(via: http://www.fitnessmagazine.com)
2) Dried Fruits and Nuts
If chewy and crunchy snacks are more your taste, energize your way through the afternoon with a handful of dried fruits and nuts. The healthy fats and protein found in dried fruits and nuts provide a slow-burning food source for your stomach to curb the hunger and keep you sharp at the desk. Make sure to eat just a handful to avoid post meal grogginess. 
(via: http://www.health.com)
3) Dark Chocolate
Although I personally prefer milk chocolate more, dark chocolate has more health benefits and fewer calories than any milk or white chocolate bar. This velvety and delicious cocoa confectionary is also a great source of natural caffeine and sugar that is sure to tame any sweet tooth. Opt for organic dark chocolate that is packed with powerful antioxidants, making sure to only eat an ounce a day to avoid getting a sugar high. If you are still skeptical, here are 10 reasons why you should eat more dark chocolate.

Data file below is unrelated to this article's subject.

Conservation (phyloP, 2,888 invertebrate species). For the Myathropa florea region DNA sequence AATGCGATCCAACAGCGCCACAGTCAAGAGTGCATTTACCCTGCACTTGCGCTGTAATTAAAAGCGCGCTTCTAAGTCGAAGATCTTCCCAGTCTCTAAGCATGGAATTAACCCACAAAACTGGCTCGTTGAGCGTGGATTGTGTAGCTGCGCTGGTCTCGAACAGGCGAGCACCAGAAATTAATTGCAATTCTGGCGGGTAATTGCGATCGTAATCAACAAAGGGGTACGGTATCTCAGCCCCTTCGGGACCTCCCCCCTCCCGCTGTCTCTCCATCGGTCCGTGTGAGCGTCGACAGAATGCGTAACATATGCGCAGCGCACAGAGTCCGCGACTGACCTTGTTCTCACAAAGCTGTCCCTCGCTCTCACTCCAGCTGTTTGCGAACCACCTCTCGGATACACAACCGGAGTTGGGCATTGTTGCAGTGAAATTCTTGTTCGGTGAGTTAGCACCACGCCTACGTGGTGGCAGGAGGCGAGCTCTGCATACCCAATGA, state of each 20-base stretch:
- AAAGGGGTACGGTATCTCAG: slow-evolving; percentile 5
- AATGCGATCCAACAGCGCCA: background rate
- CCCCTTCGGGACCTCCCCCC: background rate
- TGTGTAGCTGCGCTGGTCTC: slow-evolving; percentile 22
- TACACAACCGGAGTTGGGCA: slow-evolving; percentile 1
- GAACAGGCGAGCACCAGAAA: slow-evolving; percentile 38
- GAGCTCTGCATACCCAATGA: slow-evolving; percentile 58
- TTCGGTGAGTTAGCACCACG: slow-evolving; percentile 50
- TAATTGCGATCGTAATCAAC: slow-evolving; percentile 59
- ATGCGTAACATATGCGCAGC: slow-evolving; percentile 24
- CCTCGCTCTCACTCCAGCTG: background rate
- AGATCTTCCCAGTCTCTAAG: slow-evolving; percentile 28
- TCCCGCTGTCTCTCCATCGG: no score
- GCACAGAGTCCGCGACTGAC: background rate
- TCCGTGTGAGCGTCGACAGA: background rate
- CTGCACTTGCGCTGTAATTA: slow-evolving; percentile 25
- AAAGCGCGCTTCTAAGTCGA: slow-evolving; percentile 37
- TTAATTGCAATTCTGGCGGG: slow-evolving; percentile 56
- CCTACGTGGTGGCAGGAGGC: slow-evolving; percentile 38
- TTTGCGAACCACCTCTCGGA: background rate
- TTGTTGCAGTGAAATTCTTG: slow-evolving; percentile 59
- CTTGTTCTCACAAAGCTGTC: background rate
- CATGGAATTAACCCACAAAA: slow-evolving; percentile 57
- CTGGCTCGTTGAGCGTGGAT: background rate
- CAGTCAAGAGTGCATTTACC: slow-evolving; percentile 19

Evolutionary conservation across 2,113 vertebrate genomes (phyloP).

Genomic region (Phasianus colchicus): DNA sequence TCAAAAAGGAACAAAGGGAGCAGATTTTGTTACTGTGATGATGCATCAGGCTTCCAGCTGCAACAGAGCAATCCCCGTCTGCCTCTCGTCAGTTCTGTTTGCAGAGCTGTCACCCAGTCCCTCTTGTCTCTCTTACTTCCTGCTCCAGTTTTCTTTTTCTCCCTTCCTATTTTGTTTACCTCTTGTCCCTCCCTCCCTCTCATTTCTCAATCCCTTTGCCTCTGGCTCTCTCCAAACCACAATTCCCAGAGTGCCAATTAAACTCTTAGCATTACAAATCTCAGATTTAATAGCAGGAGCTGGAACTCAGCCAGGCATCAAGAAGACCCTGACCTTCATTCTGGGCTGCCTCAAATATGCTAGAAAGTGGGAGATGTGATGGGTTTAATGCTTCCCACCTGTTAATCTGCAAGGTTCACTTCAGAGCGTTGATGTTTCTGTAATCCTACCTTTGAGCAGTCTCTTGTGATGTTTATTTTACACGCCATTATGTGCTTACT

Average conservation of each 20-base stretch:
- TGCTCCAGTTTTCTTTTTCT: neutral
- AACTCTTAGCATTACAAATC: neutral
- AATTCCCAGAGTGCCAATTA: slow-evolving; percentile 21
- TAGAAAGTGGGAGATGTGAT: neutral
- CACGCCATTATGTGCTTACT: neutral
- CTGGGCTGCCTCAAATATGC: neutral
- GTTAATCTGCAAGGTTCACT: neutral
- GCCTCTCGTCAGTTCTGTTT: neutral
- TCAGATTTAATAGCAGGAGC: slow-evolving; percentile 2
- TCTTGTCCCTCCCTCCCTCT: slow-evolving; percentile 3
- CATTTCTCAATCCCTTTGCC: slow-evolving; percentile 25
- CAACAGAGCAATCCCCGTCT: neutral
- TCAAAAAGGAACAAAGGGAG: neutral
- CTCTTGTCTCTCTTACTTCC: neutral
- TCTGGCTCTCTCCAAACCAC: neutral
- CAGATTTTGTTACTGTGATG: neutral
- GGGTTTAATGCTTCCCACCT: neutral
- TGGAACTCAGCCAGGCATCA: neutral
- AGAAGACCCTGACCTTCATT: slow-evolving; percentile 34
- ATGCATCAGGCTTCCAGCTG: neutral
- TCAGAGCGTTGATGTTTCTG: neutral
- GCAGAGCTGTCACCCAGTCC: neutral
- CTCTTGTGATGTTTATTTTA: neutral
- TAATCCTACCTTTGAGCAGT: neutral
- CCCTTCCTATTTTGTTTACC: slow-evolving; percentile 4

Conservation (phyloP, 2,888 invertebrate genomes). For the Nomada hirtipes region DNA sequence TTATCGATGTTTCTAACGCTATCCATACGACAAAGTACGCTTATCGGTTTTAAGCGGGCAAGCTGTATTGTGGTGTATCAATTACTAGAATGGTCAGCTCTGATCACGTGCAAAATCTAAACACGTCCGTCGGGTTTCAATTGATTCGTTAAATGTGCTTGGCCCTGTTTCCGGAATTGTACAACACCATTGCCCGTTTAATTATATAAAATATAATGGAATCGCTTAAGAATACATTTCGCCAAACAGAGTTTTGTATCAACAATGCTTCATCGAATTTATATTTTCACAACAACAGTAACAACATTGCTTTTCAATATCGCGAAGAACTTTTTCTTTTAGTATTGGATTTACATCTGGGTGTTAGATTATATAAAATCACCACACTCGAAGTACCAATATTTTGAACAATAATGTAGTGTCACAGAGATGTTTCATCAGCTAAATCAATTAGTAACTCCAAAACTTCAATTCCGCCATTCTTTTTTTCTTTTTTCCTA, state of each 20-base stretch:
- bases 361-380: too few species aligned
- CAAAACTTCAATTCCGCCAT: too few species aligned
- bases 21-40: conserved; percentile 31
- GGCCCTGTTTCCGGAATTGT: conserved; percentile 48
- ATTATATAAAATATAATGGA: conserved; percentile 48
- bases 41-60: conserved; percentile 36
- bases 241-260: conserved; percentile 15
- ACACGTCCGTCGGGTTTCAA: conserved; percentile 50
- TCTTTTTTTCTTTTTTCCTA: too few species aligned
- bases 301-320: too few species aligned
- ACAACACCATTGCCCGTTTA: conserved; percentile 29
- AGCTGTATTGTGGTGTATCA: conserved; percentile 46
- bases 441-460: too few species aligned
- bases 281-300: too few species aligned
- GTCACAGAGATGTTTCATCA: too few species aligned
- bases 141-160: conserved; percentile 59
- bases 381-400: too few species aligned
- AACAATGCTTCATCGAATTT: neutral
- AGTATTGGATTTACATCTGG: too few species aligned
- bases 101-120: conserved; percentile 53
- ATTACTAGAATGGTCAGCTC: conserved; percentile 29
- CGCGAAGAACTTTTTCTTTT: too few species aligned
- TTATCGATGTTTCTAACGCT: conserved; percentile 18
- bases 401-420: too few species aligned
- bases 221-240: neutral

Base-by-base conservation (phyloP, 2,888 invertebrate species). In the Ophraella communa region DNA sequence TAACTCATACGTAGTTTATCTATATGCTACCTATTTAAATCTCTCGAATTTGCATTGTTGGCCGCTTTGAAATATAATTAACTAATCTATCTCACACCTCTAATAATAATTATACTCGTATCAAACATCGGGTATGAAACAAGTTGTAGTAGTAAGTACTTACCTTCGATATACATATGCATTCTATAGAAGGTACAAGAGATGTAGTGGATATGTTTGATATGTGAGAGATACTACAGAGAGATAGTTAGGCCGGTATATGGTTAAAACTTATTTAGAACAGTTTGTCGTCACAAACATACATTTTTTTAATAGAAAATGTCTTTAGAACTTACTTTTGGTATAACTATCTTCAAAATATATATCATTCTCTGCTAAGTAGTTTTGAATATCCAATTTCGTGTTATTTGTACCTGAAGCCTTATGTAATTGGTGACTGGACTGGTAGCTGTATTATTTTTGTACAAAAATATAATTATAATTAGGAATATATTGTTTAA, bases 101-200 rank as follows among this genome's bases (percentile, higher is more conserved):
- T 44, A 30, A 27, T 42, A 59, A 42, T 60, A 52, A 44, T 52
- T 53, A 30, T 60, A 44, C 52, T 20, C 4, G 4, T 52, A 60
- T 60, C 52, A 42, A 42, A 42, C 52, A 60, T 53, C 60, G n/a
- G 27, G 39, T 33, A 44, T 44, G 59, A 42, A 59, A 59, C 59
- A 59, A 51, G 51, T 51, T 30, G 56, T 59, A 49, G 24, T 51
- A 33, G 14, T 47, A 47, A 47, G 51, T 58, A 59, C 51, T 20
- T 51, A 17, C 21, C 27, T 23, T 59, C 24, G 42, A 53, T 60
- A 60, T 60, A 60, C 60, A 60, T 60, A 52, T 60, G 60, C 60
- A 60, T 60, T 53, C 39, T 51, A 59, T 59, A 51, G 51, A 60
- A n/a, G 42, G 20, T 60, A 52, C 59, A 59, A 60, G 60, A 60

(via: http://kimberlysnyder.net/)
4) Eggs
Whether soft-boiled, hard-boiled, scrambled or poached, eggs are an easy and delicious way of getting more protein and energy in your diet. Zinc and phosphorus are just some of the many energizing minerals found in eggs that provide that boost of energy when you need it most. With just 78 calories, eggs are an easy option for on the go snacking. 
(via: http://thistimethisspace.com)
5) Green Tea